Australian technology company, Calix, has announced it is the recipient of an Australian Advanced Manufacturing Growth Fund award to produce advanced materials for lithium ion batteries, a major growth market over the coming decades.
Phil Hodgson, CEO, Calix, said, “As the world transitions to renewable energy there will be an increasing demand for efficient, cheap, and high-capacity electricity storage. This means there is a massive global market for batteries that Calix can tap into.
“The Calix Flash Calciner (CFC) technology can be used to make a wide variety of mixed metal oxide materials for advanced manufacturing applications.
“For example, we started with some cheap, agricultural-grade manganese carbonate and, using our CFC technology, created various controlled oxidation states of highly porous manganese oxide, a common lithium battery material.”
The materials were tested by Dr Qilei Song’s research group at the Imperial College in London, and the results reviewed with Australian experts such as Monash University and Deakin University’s BatTRI Hub.
Professor Doug MacFarlane from Monash University said, “Calix’s material appears to have unique properties that we expect should lead to superior battery and supercapacitor performance. These are early days but we are very encouraged by the potential.”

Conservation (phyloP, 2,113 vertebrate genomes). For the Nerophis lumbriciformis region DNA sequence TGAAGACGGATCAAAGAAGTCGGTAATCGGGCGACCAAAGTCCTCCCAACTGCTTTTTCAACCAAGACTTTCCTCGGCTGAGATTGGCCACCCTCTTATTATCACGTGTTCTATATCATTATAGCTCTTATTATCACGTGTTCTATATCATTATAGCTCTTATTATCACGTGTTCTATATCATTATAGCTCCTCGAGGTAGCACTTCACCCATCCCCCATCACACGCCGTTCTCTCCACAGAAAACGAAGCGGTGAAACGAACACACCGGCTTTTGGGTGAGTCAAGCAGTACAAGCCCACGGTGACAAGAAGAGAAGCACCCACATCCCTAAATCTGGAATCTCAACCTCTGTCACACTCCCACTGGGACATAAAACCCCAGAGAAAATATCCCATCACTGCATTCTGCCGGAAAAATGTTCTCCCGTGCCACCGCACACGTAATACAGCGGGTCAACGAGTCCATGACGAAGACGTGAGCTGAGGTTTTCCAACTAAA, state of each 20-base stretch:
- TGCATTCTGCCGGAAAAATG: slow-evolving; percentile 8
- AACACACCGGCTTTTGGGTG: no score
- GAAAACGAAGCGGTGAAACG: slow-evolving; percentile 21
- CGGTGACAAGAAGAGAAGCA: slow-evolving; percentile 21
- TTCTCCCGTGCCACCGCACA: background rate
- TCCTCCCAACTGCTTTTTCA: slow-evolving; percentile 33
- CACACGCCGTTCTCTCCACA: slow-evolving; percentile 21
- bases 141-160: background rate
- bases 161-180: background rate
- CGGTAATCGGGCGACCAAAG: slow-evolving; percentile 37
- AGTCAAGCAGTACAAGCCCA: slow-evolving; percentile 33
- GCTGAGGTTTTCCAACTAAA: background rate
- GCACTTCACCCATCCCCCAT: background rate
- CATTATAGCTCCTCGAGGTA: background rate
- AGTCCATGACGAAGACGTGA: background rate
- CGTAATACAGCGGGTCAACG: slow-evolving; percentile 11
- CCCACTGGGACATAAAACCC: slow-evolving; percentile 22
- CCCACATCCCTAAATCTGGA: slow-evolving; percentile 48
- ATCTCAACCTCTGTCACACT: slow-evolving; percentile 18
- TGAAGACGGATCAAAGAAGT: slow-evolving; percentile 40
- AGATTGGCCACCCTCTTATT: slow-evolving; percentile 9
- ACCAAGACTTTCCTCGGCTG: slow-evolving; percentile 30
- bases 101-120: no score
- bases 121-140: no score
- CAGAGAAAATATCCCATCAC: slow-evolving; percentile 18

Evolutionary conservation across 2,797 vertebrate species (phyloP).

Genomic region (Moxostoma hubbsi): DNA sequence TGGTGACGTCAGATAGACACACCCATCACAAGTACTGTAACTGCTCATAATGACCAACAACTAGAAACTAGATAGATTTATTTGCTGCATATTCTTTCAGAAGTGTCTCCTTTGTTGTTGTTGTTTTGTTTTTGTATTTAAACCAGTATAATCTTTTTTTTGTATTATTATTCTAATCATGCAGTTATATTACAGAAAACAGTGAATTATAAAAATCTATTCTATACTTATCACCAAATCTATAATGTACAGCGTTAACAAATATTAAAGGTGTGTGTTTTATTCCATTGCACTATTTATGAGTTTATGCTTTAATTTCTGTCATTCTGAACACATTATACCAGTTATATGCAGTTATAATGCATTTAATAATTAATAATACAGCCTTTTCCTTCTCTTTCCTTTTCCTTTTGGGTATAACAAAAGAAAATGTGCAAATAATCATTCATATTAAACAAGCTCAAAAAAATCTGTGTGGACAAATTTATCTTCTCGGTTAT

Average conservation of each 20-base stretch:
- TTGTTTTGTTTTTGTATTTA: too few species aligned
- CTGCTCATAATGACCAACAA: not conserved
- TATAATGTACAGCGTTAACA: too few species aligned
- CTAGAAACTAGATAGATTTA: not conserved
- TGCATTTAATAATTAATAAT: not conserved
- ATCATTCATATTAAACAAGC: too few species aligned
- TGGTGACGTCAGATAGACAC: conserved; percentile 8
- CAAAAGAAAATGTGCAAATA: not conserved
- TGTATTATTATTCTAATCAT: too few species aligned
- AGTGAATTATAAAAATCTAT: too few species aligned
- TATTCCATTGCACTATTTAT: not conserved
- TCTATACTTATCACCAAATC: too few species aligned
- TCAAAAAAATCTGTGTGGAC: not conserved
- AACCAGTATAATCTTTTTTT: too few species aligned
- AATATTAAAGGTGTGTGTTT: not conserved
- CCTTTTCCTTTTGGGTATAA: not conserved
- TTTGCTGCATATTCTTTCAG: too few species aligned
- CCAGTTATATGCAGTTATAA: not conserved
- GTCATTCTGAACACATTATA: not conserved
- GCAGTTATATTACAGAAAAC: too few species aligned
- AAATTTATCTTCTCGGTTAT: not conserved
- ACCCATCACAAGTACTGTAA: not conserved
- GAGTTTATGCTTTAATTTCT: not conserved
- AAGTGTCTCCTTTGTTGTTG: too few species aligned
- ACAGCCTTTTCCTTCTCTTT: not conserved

Phil Hodgson said, “The application of Calix’s technology to batteries could be a game-changer in terms of providing a viable, sustainable option that supports the global goal of renewable energy.”
Calix is a multi-award-winning Australia technology company that is developing new processes and materials to solve global challenges.
The core technology is a world-first, patented kiln built in Bacchus Marsh, Victoria that produces mineral honeycomb, which are very highly active minerals.
Calix uses these minerals, which are safe and environmentally friendly, to improve waste water treatment and phosphate removal, help protect sewer assets from corrosion, and help improve food production from aquaculture and agriculture without antibiotics, fungicides, and pesticides.
Calix’s technology has also been adopted overseas, where the company is working with some of the world’s largest companies, governments and research institutions on CO2 capture